An unlikely union of political foes could spoil the Democratic Party’s chance of retaking a state Senate seat in Island County.
Sen. Barbara Bailey, the Oak Harbor Republican seeking a second term, has secured the endorsement of Nick Petrish, a Democratic challenger she vanquished in the August primary.
Petrish, of Big Lake near Mount Vernon, chose Bailey rather than his party’s candidate, Angie Homola of Oak Harbor, somebody he has called a friend and has shared many political positions.
Apparently not enough of the right ones.
“Senator Bailey, with her continued presence and leadership in the Senate, will help all Washingtonians get the votes we need to protect our Bill of Rights, protect our union rights, to develop nuclear power in order to reverse climate change, revitalize industry, but more importantly, save our future,” Petrish said in a statement he released Sept. 24 explaining his endorsement.
A few days later Bailey issued a press release in which Petrish is quoted saying Homola’s environmental views are “extreme” and “out of touch with our community.”
Homola said Monday she heard rumors about Petrish’s decision but had not spoken directly with him about it.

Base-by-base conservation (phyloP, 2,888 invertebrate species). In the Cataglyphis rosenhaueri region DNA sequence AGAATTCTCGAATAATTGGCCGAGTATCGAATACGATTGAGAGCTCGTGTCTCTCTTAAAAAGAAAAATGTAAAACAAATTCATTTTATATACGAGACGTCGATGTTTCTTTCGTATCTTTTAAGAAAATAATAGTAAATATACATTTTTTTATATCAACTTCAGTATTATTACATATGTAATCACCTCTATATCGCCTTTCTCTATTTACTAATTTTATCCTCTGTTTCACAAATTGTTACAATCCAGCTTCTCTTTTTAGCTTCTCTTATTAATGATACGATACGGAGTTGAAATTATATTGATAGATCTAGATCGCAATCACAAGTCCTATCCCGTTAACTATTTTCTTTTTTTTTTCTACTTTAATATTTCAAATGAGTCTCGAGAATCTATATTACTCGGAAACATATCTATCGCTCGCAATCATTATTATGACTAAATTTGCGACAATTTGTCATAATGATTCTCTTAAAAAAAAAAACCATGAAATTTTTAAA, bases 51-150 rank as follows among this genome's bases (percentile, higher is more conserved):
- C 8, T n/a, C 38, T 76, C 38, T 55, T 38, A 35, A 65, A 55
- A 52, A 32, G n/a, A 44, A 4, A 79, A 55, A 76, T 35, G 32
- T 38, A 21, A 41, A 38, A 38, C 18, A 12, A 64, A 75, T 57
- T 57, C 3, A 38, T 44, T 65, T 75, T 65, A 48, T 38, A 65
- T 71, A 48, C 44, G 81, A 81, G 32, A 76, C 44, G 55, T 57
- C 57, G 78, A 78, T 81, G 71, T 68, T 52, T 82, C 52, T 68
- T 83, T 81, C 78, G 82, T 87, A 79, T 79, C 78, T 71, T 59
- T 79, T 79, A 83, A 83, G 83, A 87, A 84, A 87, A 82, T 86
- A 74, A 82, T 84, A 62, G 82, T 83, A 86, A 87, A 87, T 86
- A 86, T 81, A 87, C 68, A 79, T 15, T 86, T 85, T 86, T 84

On Tuesday, the former Island County commissioner issued a statement.
“I’m not sure why Nick endorsed corporate-funded incumbent Barbara Bailey,” it began. “She consistently votes against middle class families and equal pay for women, raised gas taxes to pay for King County mega projects, opposed health care coverage for seniors and the vulnerable, denies climate science, and advocates outsourcing local jobs to other states.”
This row is taking place in the 10th Legislative District which encompasses all of Island County with fingerlings in Snohomish and Skagit counties, too.
Mary Margaret Haugen, a Democrat, reigned as senator in this district for two decades before Bailey dethroned her in 2012 in one of that year’s most expensive campaigns.
Bailey’s win helped push the Republican Party into control of the chamber. Retaking the seat is part of the Democratic Party’s game plan for recapturing the majority in the Nov. 8 election.
While it didn’t seem very likely when the year began, party leaders’ hopes surged with the results of this year’s primary. Bailey won with 51.5 percent followed by Homola with 38 percent and Petrish with 10.5 percent.
When Democratic Party strategists do the math they add up the totals of their two candidates and see a close race and real possibility for a victory.
Those in the Republican Party see a similar equation. On Sept. 29, the Senate Republican Campaign Committee cut a $75,000 check to Bailey’s campaign, giving the senator more than twice as much money as her opponent entering the final month of campaigning.
If it turns out to be the close race both parties anticipate, Petrish’s supporters could make a difference.
In Island County where the bulk of the district’s voters reside, Petrish garnered 7 percent in the primary with Homola getting 44.2 percent. Bailey had 48.8 percent.
If Petrish’s supporters heed his advice, it could significantly boost Bailey’s bid for re-election.
If they stand with their party, it would bolster Homola’s bid for an upset.